Did you ever look at corporate Learning and Development in your organization and its evolution over the years and wonder, “Is that it? So, what happens next?”
Then 2020 happened. None of us were even remotely prepared for the unprecedented challenges it brought with it. Nonetheless, online training solutions came to our rescue and made sure that social distancing and working from home wouldn’t come in the way of workforce training. But more importantly, this challenging year showed that L&D professionals are up to any challenge, and not only where training is concerned – they can get involved in the larger business conversation and become leaders in times of crisis.
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Now that you have successfully resolved COVID-19 training disruptions, would you want to go back to where you were, trying to meet all the training demands of your stakeholders? Or do you want to become something more – a part of the larger business conversation? Show corporate L&D is not just about employee training but also about helping build the organization’s value, branding, and employability?
If you are for the second option, there’s the answer to your question, “So, what happens next?”. If you want to take corporate learning and development to a new and previously unimaginable heights, this blog is for you.
Last week, during our customer-exclusive event, Julie Veloz – Vice President, Global Diversity Intelligence, Strategy and Learning at IPG, gave an insightful presentation on the need for corporate learning and development to evolve from a culture of order-takers into impact-makers. It was both inspiring and relatable since for the last 20 years CommLab India has been on a mission to establish the importance of learning and development in the overall business of corporate organizations. So today, instead of the usual prattle on online training design, development, and technology, let’s talk about how we can actually revolutionize corporate L&D into becoming impact-makers.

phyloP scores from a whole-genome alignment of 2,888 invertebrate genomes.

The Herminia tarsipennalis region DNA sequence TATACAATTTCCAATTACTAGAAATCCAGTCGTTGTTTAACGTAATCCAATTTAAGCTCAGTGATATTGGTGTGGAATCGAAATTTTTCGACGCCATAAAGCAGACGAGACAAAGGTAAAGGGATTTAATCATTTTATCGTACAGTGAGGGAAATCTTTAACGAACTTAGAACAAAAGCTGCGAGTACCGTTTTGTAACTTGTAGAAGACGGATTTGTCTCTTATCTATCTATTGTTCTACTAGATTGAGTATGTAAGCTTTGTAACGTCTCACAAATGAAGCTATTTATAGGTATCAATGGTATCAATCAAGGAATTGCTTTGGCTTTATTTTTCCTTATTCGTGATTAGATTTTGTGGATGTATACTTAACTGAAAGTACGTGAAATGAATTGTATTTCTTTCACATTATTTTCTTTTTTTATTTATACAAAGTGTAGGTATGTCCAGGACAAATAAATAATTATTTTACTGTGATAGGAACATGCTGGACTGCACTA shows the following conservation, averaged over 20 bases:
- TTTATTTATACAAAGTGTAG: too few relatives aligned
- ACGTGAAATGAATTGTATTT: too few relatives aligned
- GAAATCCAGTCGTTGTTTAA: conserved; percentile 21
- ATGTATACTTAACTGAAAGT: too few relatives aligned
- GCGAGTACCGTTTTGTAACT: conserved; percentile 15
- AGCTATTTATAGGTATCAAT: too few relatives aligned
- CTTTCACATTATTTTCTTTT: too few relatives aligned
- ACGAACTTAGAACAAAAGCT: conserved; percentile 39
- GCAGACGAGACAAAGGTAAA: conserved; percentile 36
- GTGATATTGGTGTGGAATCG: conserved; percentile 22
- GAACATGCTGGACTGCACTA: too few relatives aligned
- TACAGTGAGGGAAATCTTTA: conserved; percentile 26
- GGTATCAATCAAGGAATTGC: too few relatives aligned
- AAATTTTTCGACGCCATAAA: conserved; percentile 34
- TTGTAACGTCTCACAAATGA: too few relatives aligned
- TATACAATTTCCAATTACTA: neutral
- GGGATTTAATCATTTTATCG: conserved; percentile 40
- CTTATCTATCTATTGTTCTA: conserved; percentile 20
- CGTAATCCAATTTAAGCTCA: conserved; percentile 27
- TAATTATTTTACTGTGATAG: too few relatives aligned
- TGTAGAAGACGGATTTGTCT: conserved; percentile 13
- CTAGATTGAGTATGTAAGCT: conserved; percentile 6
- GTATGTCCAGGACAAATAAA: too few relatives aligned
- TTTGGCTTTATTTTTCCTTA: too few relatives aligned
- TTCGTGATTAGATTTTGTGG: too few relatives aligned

How do we go about it?
Corporate Learning and Development: How to Make an Impact on Business Strategy
1. Understand the Changing Roles of Corporate L&D
Learning and Development has a long history – it existed before it was an organized industry or even had a name. But when we talk of corporate L&D, we are only talking about a few decades – and yet there have been tremendous changes in learning methods, strategies, as well as in technology. Also, there has been a lot of change in L&D itself and the role it plays in an organization. What started as a small part of Human Resources has now grown into a billion-dollar industry with the potential to grow even bigger.
It is important for you to understand that corporate L&D is no longer only about creating and delivering training solutions to the workplace. It now has a much bigger role to play in the organization.
We talk a lot about new-hire training or onboarding new hires. But did you know that one of the things that make an organization more appealing to the new-gen workforce is the training opportunities it offers? In fact, research shows that these new-gen workers are more likely to stick to a job if they find good learning opportunities and upward mobility within the organization. That makes corporate L&D not only responsible for employee onboarding, but also for employability and employee retention within the organization.